Understanding the Heggstad Case and Its Legal Implications on Estate Planning

The Heggstad Petition derives its name from the landmark case, Estate of Heggstad (1993) 16 Cal.App.4th 943.(opens in a new tab) In this case, Halvard L. Heggstad created a revocable living trust but failed to formally transfer a piece of real property into the trust before his death. However, he had listed the property on a schedule of assets attached to the trust document.

The court ruled that the mere listing of the asset on the schedule was sufficient to demonstrate Heggstad’s intent to include the property in the trust. This decision set a legal precedent, establishing that assets not formally transferred into a trust may still be considered part of the trust if there is clear evidence of the trustor’s intent.

The Heggstad case has had far-reaching implications for trust and estate law in California. It has provided a means for beneficiaries to rectify errors and oversights in trust documents, ensuring that the trustor’s wishes are fulfilled even if certain formalities were not observed.

Optimal Timing for Filing a Heggstad Petition in Probate Court

There are various situations in which a Heggstad Petition may be necessary. Some common reasons for assets being excluded from a trust include:
  • The trustor forgot to transfer the asset into the trust before their death
  • The trustor intended to transfer the asset but passed away before completing the process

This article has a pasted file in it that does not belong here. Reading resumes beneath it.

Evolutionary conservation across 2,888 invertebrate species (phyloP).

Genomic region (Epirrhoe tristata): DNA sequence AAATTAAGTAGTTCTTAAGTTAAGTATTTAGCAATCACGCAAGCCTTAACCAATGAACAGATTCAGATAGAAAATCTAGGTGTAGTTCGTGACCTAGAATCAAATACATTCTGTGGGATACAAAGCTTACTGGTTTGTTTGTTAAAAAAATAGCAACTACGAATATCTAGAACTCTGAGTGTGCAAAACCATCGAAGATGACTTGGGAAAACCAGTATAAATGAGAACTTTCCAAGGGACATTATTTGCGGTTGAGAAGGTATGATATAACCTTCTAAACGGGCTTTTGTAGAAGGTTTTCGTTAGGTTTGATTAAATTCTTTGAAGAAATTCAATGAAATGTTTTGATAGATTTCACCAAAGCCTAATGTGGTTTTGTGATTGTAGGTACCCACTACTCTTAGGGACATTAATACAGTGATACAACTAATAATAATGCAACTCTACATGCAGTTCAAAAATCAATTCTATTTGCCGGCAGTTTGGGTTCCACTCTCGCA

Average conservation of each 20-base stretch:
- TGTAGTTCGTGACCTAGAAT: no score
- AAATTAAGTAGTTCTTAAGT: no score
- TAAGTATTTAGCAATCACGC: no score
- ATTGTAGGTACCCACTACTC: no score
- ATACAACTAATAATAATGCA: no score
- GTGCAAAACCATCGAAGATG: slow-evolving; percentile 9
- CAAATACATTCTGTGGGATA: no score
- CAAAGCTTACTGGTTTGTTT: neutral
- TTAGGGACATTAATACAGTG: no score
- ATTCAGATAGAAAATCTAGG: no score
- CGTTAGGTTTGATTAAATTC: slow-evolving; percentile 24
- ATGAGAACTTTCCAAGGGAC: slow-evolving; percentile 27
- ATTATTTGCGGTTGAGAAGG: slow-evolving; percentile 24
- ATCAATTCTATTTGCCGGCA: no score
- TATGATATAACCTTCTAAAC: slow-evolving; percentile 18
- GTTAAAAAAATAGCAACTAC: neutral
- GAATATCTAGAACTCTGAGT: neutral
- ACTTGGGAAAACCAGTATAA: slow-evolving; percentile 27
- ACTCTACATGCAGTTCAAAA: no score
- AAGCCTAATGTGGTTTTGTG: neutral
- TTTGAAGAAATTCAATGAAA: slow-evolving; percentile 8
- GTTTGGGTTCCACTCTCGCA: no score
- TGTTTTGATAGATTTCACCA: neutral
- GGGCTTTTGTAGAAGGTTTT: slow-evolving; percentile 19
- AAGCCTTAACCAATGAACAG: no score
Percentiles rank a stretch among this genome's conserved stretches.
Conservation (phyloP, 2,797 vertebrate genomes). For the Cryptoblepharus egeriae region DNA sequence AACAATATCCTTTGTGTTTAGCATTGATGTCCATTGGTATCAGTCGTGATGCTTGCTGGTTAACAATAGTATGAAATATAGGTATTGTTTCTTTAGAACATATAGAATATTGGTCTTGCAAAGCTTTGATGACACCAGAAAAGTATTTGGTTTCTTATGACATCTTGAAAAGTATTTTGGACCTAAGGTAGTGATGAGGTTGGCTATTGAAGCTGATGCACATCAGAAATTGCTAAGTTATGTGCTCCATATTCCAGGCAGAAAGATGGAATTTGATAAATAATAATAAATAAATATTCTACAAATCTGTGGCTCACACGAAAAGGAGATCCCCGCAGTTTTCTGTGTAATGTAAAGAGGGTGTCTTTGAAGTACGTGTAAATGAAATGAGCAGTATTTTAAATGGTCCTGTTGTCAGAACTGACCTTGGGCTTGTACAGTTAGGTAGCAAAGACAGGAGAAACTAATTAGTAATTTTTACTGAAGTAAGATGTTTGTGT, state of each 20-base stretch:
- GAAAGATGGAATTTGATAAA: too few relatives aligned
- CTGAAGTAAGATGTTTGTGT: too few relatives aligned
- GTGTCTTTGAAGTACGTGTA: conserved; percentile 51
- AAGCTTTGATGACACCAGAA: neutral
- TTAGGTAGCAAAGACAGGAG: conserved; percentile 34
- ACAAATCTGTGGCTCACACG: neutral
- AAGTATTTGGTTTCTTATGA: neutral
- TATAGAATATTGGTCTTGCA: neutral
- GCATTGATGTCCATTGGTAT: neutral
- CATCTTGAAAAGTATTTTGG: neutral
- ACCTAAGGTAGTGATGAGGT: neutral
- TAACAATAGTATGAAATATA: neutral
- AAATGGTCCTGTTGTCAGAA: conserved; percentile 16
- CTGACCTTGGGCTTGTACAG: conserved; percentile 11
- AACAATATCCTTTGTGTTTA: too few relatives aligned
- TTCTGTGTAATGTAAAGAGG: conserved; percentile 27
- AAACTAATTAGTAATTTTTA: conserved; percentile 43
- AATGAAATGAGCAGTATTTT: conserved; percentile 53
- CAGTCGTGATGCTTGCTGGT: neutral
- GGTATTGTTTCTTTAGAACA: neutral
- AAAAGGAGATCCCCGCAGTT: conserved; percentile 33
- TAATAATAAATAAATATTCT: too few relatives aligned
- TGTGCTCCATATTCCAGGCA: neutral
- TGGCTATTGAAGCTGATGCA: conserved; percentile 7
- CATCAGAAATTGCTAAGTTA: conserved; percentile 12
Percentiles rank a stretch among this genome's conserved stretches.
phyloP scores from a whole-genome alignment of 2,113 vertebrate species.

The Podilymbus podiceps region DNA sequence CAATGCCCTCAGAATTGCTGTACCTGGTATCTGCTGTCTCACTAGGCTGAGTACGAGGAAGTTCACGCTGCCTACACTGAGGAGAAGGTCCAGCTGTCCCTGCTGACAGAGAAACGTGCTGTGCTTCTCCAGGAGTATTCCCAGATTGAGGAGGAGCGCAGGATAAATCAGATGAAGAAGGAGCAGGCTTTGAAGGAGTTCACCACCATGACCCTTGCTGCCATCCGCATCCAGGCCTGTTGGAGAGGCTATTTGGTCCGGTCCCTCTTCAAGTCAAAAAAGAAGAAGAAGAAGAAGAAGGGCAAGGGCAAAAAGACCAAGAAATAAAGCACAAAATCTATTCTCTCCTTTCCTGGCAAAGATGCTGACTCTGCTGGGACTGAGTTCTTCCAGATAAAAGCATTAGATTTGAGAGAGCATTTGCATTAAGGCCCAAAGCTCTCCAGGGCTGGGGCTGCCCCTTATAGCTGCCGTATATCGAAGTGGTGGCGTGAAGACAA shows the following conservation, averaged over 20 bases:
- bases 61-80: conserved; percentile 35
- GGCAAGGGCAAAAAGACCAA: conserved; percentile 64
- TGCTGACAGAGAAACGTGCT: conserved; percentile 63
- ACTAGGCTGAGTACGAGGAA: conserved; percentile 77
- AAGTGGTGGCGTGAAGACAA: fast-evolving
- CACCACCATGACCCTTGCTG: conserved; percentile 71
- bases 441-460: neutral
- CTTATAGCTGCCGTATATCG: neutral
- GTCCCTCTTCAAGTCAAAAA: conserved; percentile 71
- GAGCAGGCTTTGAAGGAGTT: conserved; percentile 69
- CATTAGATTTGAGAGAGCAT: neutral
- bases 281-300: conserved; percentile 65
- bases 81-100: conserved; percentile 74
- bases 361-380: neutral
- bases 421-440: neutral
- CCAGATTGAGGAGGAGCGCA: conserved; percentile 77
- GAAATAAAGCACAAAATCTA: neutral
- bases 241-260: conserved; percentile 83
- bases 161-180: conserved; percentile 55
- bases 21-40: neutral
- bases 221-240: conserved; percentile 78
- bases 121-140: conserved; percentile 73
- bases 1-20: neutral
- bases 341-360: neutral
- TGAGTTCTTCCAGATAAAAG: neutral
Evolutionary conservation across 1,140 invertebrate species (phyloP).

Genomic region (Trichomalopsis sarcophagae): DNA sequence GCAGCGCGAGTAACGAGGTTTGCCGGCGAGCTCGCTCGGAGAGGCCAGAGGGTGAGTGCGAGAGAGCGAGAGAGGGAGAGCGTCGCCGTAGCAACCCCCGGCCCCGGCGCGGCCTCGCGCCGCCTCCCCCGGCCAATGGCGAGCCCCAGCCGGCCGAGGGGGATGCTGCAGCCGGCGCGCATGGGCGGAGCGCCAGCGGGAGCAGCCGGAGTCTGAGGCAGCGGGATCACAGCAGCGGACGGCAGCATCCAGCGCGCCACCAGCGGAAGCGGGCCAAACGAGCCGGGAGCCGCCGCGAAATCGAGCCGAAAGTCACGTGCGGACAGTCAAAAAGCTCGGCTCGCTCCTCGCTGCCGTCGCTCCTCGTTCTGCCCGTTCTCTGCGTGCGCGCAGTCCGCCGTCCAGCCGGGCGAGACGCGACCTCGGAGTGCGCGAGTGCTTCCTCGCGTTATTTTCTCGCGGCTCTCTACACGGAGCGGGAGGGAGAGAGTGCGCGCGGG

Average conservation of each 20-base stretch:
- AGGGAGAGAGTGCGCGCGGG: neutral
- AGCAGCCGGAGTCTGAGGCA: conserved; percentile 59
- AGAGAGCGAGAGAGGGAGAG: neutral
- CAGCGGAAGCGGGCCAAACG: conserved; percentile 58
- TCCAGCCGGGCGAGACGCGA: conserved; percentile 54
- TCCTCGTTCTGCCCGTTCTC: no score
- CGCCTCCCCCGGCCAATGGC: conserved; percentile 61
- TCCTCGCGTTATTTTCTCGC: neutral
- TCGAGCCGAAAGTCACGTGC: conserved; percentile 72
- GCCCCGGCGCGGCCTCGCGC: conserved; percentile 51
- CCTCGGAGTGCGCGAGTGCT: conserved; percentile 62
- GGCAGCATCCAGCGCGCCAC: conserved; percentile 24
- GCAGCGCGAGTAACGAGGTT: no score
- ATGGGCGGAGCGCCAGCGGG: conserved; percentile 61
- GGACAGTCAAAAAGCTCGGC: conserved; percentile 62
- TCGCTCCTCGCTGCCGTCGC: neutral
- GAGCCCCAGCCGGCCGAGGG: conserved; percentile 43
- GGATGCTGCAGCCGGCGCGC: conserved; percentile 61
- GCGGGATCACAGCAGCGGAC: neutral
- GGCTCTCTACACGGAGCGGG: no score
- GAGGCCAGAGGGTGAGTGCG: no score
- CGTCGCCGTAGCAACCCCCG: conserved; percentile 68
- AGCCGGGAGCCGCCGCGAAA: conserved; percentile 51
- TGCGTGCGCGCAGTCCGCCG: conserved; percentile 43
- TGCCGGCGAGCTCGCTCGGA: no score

• The transfer documents were improperly prepared or executed
  • The asset was acquired after the trust was created and not subsequently added
Assets that can be transferred using a Heggstad Petition include, but are not limited to:
  • Real property (homes, land, etc.)
  • Bank accounts
  • Investment accounts
  • Personal property (vehicles, jewelry, artwork, etc.)
If you discover that an asset was intended to be part of a trust but was not formally transferred, a Heggstad Petition may be the solution. It is essential to act promptly to ensure the asset is distributed according to the trustor’s wishes and to avoid potential disputes among beneficiaries.

Key Requirements for a Successful Heggstad Petition: Legal Perspective

Demonstrating the Decedent’s Intent in Heggstad Petition Cases

The key to a successful Heggstad Petition is proving that the decedent intended to include the asset in the trust. This intent must be demonstrated through clear and convincing evidence. Some methods for establishing intent include: